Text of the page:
What is True Greatness?

"I have become so great as I am because I have won men's hearts by gentleness and kindness." - Salah Al-Din (Saladin), Sultan of the Ayubbid Dynasty and Liberator of Jerusalem


If you know anything about Saladin, you'll know how much of a badass he was on the battlefield. His tactics and cunning strategy to unite his people against the invading Crusaders was nothing short of incredible.



There are countless things I can mention about him in regards to his military expeditions and career as a whole, but there's something else I'd like to shed light on. Truly, it is a rare characteristic in people with military backgrounds.



This characteristic of his not only made his people love him, but his enemies as well.



His enemies were baffled when they experienced Saladin's manifestation of this characteristic, and they deeply respected him for it.



We don't really associate this with any individual who was brought to fame because of war, but Saladin's mercy and kindness just couldn't go overlooked.



In 1099, before Saladin was born, Crusaders invaded his people's lands and took the holy city of Jerusalem.


When the Crusaders entered Jerusalem, they massacred anyone they could find. Men, women, children, and the elderly. No one was exempt from their brutality.



Years later, Saladin would hear stories of the massacre of Jerusalem at the hands of the Crusaders, and vowed himself to be its liberator, bringing peace and stability to the region.



For decades, Saladin would unite his people to fight the Crusaders.



And battle after battle, Saladin would beat them. Modern historians are still amazed at his choice of strategy and consistent victories.



But like I said, I'm here to tell you about his mercy and kindness.



On numerous occasions, Saladin would personally meet the captured Crusaders after these battles, and order for them to be respected and taken care of. Sometimes, he would even set them free with no ransom, baffling his enemies.



It must be understood that while Crusaders theologically were at war with Saladin, with Muslims, they would kill anyone who wasn't of European descent, even their own Christians. Therefore, whenever Saladin would win a battle, they would expect him to commit that same act of treason to humanity out of revenge.



But he didn't.



A captured crusader once said, "I am surprised to know that there is a non-white man(Saladin) with such mercy."



Saladin was at war, yes. But he valued life. He valued it so much so that even when the concept "an eye for an eye" seemed just, he would turn away from it, and let his most notorious enemies go.



What Saladin is best known for though, came in the year 1187.



Due to constant victories on the battlefield, Saladin felt it was the perfect time to take back Jerusalem. When the Crusaders heard of Saladin and his army marching towards Jerusalem, they froze in fear. They all remembered when they themselves were marching onto the holy city, committing acts of unprecedented violence. They knew Saladin was merciful, but surely such a huge victory of revenge for Saladin would not be overlooked?



The siege of Jerusalem lasted a few days. When the Crusaders surrendered, they were all preparing for what seemed to be inevitable. They all thought Saladin would commit the same acts they did in 1099, but they were wrong.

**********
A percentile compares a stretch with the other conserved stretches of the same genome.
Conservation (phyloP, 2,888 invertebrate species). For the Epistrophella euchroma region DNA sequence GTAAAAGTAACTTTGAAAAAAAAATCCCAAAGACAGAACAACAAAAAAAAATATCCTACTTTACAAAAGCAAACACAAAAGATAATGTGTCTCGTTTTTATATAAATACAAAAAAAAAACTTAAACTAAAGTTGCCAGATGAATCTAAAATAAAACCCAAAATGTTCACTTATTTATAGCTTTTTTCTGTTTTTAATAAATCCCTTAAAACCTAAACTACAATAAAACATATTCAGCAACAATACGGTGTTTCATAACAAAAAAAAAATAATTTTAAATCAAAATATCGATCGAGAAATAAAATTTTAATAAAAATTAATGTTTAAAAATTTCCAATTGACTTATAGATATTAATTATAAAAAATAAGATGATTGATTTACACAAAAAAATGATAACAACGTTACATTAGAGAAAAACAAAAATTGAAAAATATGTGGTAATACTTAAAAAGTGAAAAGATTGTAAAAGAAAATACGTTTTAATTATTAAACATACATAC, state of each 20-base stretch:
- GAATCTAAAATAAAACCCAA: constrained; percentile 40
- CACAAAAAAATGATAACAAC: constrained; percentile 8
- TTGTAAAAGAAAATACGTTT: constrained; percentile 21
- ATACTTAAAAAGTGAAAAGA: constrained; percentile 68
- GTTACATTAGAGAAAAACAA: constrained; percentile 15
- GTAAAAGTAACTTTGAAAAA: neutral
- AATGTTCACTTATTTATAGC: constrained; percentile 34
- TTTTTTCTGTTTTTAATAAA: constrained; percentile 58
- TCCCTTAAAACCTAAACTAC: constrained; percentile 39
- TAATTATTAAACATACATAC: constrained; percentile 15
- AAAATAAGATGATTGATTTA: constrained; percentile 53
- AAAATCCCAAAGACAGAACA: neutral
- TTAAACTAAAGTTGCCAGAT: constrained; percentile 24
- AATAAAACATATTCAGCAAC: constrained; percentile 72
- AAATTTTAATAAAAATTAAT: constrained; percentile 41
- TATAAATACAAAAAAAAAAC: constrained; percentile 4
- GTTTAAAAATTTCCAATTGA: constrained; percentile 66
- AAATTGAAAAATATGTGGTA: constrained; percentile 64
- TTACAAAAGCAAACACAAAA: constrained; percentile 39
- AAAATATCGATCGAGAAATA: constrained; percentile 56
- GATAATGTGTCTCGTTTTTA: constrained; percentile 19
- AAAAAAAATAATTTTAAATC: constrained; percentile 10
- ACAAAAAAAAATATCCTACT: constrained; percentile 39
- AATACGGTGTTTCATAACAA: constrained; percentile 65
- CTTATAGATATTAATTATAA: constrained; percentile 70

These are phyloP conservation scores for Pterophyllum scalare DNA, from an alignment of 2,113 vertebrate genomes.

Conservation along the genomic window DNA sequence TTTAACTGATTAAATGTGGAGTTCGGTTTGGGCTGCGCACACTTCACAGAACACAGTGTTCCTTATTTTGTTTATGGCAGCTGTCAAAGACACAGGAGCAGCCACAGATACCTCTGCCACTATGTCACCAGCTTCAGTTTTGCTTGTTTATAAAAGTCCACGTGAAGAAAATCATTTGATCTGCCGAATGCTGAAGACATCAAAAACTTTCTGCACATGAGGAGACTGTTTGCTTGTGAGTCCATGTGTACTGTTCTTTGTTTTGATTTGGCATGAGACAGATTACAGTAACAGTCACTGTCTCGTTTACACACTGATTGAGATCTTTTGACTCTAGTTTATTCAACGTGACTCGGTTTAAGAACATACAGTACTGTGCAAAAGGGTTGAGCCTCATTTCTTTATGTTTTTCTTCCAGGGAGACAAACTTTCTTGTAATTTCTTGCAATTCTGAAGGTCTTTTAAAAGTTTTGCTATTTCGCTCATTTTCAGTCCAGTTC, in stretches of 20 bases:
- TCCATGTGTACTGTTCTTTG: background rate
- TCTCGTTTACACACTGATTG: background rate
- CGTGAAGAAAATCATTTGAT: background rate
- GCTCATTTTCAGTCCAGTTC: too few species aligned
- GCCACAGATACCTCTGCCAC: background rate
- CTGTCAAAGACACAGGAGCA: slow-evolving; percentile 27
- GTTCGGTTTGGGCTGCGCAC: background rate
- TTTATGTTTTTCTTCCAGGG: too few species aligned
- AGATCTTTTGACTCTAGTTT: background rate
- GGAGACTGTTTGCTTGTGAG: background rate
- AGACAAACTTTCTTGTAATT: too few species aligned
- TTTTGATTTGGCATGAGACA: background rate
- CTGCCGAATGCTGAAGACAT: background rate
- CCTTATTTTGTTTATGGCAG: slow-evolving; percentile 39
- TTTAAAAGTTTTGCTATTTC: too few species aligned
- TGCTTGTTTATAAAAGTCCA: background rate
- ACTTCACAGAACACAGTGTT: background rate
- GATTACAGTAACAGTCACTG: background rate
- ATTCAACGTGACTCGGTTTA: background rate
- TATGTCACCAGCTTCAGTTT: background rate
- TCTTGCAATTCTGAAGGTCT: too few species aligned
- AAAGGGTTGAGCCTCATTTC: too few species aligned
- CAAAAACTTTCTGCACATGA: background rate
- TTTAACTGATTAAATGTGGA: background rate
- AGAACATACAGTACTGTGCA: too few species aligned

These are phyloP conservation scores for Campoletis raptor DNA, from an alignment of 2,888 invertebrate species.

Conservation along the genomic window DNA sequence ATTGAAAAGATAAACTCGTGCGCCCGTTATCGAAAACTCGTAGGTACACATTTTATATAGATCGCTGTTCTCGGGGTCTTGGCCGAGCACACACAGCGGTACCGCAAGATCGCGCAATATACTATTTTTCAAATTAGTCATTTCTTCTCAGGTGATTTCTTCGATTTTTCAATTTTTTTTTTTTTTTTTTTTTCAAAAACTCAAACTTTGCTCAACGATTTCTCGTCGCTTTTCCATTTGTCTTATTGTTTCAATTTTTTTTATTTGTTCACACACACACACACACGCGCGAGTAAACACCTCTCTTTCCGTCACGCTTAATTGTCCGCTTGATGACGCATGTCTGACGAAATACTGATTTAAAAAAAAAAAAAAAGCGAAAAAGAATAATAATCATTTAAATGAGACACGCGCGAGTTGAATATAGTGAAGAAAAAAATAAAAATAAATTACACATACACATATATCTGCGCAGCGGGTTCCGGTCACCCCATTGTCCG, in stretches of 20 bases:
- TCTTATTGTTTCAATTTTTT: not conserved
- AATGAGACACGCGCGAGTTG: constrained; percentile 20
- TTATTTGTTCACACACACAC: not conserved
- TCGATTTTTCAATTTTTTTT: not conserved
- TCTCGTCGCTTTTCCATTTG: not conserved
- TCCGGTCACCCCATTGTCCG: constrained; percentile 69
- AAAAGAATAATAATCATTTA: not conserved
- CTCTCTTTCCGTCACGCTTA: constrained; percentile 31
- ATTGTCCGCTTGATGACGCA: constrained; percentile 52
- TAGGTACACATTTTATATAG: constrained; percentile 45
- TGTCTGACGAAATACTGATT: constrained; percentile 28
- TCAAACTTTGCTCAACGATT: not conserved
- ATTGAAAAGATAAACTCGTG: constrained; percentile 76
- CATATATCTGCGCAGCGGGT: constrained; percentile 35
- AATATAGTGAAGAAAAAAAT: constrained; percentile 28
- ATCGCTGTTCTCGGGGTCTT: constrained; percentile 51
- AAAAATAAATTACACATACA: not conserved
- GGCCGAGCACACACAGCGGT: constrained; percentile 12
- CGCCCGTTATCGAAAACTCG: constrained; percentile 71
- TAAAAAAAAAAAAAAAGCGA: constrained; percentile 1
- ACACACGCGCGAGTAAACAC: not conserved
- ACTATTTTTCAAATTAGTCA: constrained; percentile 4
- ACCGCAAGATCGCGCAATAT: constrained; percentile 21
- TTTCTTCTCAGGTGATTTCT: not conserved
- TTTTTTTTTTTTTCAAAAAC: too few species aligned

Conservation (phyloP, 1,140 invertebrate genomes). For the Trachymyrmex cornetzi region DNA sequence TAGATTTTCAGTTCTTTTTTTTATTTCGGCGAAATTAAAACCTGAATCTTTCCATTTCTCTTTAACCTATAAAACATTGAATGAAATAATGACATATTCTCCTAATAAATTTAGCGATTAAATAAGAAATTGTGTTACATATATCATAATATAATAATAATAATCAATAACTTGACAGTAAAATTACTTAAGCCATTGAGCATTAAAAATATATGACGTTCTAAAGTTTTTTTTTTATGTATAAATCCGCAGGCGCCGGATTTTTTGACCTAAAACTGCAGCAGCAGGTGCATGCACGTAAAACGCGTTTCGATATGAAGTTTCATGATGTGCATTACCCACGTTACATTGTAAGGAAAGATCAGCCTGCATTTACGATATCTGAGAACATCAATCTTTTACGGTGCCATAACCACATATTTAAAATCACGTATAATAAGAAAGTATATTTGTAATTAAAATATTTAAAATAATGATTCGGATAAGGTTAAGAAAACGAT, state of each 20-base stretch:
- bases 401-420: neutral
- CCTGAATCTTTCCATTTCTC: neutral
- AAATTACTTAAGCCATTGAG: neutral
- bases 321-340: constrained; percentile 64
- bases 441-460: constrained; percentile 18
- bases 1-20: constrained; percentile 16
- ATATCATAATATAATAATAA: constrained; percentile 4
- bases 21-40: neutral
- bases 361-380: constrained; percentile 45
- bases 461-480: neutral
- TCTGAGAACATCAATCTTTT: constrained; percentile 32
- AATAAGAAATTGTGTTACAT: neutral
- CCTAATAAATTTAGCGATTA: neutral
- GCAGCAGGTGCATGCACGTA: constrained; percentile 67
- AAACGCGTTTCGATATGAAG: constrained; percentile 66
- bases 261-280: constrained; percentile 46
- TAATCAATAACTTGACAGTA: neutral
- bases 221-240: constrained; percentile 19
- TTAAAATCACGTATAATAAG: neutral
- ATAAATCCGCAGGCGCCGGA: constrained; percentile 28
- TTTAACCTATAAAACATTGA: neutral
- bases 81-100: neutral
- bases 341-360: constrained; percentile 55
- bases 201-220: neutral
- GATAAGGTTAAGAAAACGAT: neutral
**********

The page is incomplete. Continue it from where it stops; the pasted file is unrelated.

See, not only did Saladin and his army commit no massacre after the siege, but they rebuilt, restored, and protected all Christian structures in Jerusalem. On the contrary, when the Crusaders took Jerusalem, they burned Mosques and Synagogues, and used the remaining Mosques as stables for their horses.



Saladin went so far as to show his enemies that life is more important. That no matter what animosity stands between himself and his enemies, he will still cherish, love, and honor them.



He understood that most Crusaders were poor, had struggling families back in Europe, and just wanted to express their anger. He didn't necessarily see them as the enemy. He saw each and every one of them as people, as individual people. That's why he set them free.



That's why he was great.



Greatness is not only achieved through a mindset of sheer complete annihilation of your obstacles. You shouldn't have to think that if you don't brutally work on the task at hand, you won't become the greatest version of yourself.



Yes, achieve your goals. But don't let it ruin your character. Don't be so narrow minded to think solely about your goal, and not the people around you.



Too many people around us are fighting a hard battle. An internal battle. Some people can be like the Crusaders and bring that battle to the world and manifest it through violence, but others keep it huddled inside, and you won't have any clue as to how severe this battle they're having in their head is.



So be kind to one another. Be loving and merciful. Maybe that individual you hate so much, only acts resentful and hateful due to an internal battle of depression, and the cure for it is through your kindness; your good character. It'll make you become great.



Although Saladin and the Crusaders was quite an interesting story to tie into depression and internal battles, I think that Saladin's character can help us in realizing the value of life, and understand what people around you are going through, even if they may be your most notorious and bloodthirsty enemies.



I'd like to end this with my favorite quote by Steve Schultz:



"And remember. Be kind to yourself, be kind to each other. I love you all big, giant, much. Have a great day."